For further information about St.Nicholas, go to Saint Nicholas Center.
By the way, there is a resurgence in celebrating the feast day. Usually children get treats (in stockings or boots) and often kicks off the Christmas season.
So what do you think? Santa Claus or Saint Nicholas?
The Tuxedo Historical Society will be raffling off a collectible “Polar, The Titanic Bear” produced by the Steiff Company in Germany. According to Times Herald-Record:
“Polar” has special significance for the Tuxedo community: Tuxedo Park residents Daisy and Frederic Spedden and their young son Douglas were aboard Titanic on that fateful voyage. On the night of the disaster, Polar, a beloved Steiff bear purchased at FAO Schwarz, was tucked under little Douglas’s arm as the Speddens were lowered down the side of Titanic into a life boat. After the survivors were swung up the side of the rescue ship, Polar was forgotten in the empty lifeboat until a sailor found him and returned him to Douglas.In a 1913 manuscript intended as a Christmas gift for Douglas, Daisy Spedden told this remarkable story through the eyes of Polar.The original manuscript was found decades later by Leighton Coleman, a Spedden relative, in a trunk of family memorabilia about to be discarded. In 1994, Coleman published the manuscript as a book, “Polar, the Titanic Bear,” which went on to win several awards for outstanding children’s literature.
The Steiff bear is 2012 limited edition North American white tag (only 1500 produced). Raffle tickets are $10 and available through Tuxedo Historical Society. The raffle takes place on 9 Dec at the society’s annual Fair Trade Holiday Craft Sale. The drawing will take place on Sunday at 3pm. You do not need to be present to win.
Source: Times Herald-Record, Tuxedo Historical Society To Raffle Steiff Titanic Bear, Book, 4 Dec 2012
I had no idea that awards for best ports existed, but it seems they do. The web site Cruise Critic has just awarded its 2012 Editors Picks. Belfast was named best UK port of call and Southampton best UK departure point.
The international panel, made up of cruise journalists, said: ‘Belfast has regained its former glory thanks to the ship that for many years defined its decay.”On Southampton, the website explained: ‘We acknowledge the approach to Southampton is not as iconic as that of New York, but this year, the port excelled in two stand-out events – Cunard’s Three Queens [the meeting of the Queen Victoria, the Queen Mary 2 and the Queen Elizabeth] and P&O’s Grand Event, showing it can handle a large number of ships with ease.’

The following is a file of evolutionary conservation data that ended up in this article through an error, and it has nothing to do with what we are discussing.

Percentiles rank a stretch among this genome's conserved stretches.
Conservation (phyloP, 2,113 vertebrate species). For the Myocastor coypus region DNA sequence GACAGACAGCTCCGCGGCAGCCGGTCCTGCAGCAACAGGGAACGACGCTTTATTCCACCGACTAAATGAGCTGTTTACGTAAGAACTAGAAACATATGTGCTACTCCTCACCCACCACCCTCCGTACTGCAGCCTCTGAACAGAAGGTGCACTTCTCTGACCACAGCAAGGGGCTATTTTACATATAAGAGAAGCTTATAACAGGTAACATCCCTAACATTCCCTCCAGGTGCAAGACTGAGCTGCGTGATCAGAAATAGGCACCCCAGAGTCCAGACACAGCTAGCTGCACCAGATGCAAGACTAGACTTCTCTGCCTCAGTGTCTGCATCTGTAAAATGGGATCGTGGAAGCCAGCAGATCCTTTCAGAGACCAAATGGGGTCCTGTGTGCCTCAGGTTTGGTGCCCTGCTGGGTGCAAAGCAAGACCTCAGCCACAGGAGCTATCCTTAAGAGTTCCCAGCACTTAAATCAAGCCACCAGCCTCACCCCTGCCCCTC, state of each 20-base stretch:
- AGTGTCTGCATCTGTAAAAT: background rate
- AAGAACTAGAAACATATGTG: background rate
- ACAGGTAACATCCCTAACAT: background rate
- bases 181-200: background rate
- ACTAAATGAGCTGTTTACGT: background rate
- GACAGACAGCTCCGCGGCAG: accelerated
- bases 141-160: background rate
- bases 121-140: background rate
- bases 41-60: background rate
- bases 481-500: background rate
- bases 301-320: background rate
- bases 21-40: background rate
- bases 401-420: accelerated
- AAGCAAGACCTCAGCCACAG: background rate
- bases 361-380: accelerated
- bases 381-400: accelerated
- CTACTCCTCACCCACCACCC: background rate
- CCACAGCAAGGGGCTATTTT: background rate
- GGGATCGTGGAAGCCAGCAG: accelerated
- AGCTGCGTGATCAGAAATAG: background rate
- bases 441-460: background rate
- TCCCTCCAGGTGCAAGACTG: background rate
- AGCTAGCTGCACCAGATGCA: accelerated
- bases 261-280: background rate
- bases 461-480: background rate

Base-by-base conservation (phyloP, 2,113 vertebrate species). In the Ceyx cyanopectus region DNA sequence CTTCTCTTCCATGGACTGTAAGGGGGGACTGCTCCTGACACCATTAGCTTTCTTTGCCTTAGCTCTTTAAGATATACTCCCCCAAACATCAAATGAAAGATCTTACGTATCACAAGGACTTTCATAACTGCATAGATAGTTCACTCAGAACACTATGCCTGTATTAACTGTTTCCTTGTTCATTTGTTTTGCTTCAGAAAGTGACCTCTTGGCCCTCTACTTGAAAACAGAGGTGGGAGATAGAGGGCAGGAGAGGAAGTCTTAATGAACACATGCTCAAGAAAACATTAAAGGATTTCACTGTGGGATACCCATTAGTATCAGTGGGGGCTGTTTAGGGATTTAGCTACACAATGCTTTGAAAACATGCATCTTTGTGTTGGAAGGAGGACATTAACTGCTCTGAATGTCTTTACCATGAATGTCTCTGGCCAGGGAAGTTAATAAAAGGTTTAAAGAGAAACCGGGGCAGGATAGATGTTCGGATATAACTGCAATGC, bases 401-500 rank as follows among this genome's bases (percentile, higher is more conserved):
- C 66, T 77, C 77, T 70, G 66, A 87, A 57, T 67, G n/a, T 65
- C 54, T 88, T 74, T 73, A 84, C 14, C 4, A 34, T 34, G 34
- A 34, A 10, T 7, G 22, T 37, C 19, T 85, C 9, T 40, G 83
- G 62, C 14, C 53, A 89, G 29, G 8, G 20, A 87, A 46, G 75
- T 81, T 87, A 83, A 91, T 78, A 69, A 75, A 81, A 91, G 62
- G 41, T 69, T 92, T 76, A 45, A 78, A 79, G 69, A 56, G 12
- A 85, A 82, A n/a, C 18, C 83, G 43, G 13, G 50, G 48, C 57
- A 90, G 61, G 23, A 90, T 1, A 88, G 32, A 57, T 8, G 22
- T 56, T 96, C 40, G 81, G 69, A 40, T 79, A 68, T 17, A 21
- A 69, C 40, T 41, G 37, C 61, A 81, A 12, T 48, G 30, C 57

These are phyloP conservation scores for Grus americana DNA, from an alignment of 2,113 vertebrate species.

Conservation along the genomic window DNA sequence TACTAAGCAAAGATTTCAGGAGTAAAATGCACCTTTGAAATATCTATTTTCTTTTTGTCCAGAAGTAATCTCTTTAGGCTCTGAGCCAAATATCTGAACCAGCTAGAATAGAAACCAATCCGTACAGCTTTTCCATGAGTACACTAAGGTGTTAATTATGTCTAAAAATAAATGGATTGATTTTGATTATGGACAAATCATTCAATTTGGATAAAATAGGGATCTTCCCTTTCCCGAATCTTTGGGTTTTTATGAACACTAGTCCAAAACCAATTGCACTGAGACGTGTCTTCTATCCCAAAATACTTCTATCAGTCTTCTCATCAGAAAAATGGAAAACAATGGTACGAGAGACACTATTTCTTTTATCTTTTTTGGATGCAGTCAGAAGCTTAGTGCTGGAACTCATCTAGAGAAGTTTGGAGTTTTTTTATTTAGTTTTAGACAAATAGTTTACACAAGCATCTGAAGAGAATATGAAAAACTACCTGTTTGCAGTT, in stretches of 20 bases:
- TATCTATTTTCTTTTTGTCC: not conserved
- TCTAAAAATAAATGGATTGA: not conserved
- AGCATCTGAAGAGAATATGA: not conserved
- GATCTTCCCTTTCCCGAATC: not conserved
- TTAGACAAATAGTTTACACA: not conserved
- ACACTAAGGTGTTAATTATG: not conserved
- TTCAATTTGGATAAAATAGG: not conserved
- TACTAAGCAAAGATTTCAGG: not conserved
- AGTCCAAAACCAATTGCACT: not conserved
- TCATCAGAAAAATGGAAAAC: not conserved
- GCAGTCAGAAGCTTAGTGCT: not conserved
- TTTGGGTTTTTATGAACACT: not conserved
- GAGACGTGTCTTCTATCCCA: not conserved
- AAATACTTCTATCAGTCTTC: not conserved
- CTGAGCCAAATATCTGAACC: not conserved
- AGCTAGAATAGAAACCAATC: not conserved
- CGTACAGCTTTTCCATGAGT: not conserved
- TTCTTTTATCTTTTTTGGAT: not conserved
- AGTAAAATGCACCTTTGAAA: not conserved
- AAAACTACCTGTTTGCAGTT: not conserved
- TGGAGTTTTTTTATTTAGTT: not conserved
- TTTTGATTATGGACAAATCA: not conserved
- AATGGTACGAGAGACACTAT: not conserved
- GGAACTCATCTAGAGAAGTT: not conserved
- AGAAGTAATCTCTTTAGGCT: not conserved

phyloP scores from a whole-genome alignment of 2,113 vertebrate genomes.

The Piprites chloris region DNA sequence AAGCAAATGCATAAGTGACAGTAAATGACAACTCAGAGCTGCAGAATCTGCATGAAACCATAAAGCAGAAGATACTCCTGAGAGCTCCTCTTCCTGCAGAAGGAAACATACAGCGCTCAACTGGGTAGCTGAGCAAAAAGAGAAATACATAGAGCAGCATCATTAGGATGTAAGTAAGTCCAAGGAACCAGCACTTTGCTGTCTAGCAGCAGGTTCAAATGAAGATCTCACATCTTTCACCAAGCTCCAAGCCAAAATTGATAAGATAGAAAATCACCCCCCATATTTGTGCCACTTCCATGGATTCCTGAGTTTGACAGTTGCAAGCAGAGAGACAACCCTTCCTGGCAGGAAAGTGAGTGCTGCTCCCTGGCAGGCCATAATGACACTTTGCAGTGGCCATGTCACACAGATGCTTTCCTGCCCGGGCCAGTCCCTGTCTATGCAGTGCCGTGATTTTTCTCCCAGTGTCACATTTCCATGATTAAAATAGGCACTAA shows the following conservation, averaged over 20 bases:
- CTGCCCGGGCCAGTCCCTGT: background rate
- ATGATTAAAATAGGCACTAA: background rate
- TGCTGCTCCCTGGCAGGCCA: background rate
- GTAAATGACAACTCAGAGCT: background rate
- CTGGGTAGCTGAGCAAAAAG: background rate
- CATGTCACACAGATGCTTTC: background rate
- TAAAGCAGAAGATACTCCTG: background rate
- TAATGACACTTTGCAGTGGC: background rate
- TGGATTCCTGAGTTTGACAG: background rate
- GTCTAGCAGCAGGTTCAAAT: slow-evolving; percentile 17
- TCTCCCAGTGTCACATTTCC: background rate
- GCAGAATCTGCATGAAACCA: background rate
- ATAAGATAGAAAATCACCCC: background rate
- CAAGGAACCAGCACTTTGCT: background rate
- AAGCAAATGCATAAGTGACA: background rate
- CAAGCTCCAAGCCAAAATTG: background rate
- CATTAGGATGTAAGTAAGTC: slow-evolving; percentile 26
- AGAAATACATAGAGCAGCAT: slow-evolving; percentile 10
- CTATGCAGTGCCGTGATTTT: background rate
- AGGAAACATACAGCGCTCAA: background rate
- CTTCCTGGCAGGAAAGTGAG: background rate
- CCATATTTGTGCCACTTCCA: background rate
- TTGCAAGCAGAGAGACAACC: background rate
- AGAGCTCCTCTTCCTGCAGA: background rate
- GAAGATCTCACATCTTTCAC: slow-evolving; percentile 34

A record number of 43 cruise ships docked in Belfast this year largely due to Titanic centenary. Of course they are quite pleased with the news in Belfast. Tony McAuley, Commercial Officer at Belfast Harbour said to Daily Mail “We are delighted that the substantial investment made in recent years in providing world class tourism facilities in Belfast and Northern Ireland, such as Titanic Belfast and the Giant’s Causeway visitor centre, is recognised and appreciated by the international cruise community.”
100 year on Titanic still is effecting things.
Source: Daily Mail, Titanic Win For Belfast And Southampton As Cities Linked To Liner Scoop Best Port Awards,4 Dec 2012
The Titanic Exhibition at Merseyside Maritime Museum (U.K.) has done so well they have extended it to 2014. According to Liverpool Daily Post:
Jubilant bosses at Merseyside Maritime Museum have announced they will extend the Liverpool Titanic exhibition from April next year until 2014, after visitors reach the half million mark. They had hoped for a total of 450,000 visitors during the 12-month run of Titanic and Liverpool: the Untold Story, which opened on March 30. But that figure has already been exceeded, with 498,475 people coming through the doors up to last weekend – an average of 2,077 a day. That compares favourably with some of the largest visitor attractions in the UK, including 323,897 visitors to The National Gallery’s Leonardo da Vinci exhibition, and 460,000 for Tate Modern’s recent Damien Hirst show.
Further information at Merseyside Maritime Museum.
Source: Liverpool Daily Post, Record-Beating Titanic Exhibition Extended At Merseyside Maritime Museum,30 Nov 2012